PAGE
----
A week ago I confessed my bias against beer that came out of cans, rather than from a tap or one of the brown glass bottles that have come to be associated with America's craft-brew renaissance. Reminder, on the counting-our-blessings principle: for us Yanks this truly is the Golden Age of Beer.
I have the additional blessing of being able to rely on the reading public to set me straight. In case you shared my confusion on this topic, the sampling of messages below may be useful to you as well. Visual aid at right: a can of Surly Furious, one of the fine products of Surly Brewing company of Minnesota, which many readers touted.
From a reader in Pennsylvania:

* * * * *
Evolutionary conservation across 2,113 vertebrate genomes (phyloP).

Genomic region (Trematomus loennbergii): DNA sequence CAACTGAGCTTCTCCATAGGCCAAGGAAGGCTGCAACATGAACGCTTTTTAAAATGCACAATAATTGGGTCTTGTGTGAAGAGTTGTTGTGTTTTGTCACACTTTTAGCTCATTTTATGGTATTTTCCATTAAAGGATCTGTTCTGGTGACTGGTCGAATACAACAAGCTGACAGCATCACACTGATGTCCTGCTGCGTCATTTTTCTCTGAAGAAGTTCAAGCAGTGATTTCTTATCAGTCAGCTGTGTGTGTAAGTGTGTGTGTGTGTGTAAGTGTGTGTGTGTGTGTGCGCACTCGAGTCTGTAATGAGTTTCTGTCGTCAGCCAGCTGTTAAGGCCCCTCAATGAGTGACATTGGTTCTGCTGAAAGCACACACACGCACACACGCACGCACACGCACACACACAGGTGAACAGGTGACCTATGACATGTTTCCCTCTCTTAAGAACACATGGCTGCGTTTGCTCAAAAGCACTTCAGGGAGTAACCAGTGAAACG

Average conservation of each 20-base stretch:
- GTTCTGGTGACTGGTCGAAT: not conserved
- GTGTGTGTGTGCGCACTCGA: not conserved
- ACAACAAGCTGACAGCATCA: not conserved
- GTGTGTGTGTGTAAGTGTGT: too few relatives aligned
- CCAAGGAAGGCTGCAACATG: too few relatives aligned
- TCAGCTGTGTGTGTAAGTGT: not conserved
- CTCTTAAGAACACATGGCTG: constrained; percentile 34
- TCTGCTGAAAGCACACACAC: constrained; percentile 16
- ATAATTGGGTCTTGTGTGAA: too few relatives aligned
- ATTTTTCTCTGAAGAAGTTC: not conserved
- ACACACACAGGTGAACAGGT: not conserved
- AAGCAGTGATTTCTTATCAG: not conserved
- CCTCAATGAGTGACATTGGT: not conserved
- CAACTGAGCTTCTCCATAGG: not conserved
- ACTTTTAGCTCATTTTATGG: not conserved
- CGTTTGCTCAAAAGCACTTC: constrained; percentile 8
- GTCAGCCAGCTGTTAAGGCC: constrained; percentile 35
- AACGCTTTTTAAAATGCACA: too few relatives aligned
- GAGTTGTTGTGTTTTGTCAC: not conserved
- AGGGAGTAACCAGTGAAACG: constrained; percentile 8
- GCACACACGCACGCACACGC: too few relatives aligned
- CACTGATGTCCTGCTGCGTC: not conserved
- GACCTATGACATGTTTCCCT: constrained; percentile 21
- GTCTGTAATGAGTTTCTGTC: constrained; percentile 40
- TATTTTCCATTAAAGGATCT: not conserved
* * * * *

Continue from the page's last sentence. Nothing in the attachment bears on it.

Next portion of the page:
Snob! Throwback! Don't you read Consumer Reports? Cans are much superior to bottles in protecting beer from light, its worst enemy. All the classy European beers come in cans. If you've ever ordered beer on an airplane, it was in a can because a canned beer weighs only 2/3 as much as a bottled one. It also doesn't shatter if dropped. The idea that the beer tastes of aluminum is an urban legend. After all, draft beer comes in a big can.
Many people wrote to hammer home the point made in that last sentence. As someone in Colorado put it, "New Belgium Brewing in Ft. Collins has their flagship brew "Fat Tire" available in cans as well as their "Ranger IPA" [JF: I have had this, and it's great] and "Sunshine Wheat". Great for traveling. And don't forget, ALL draft beer is packaged in aluminum kegs."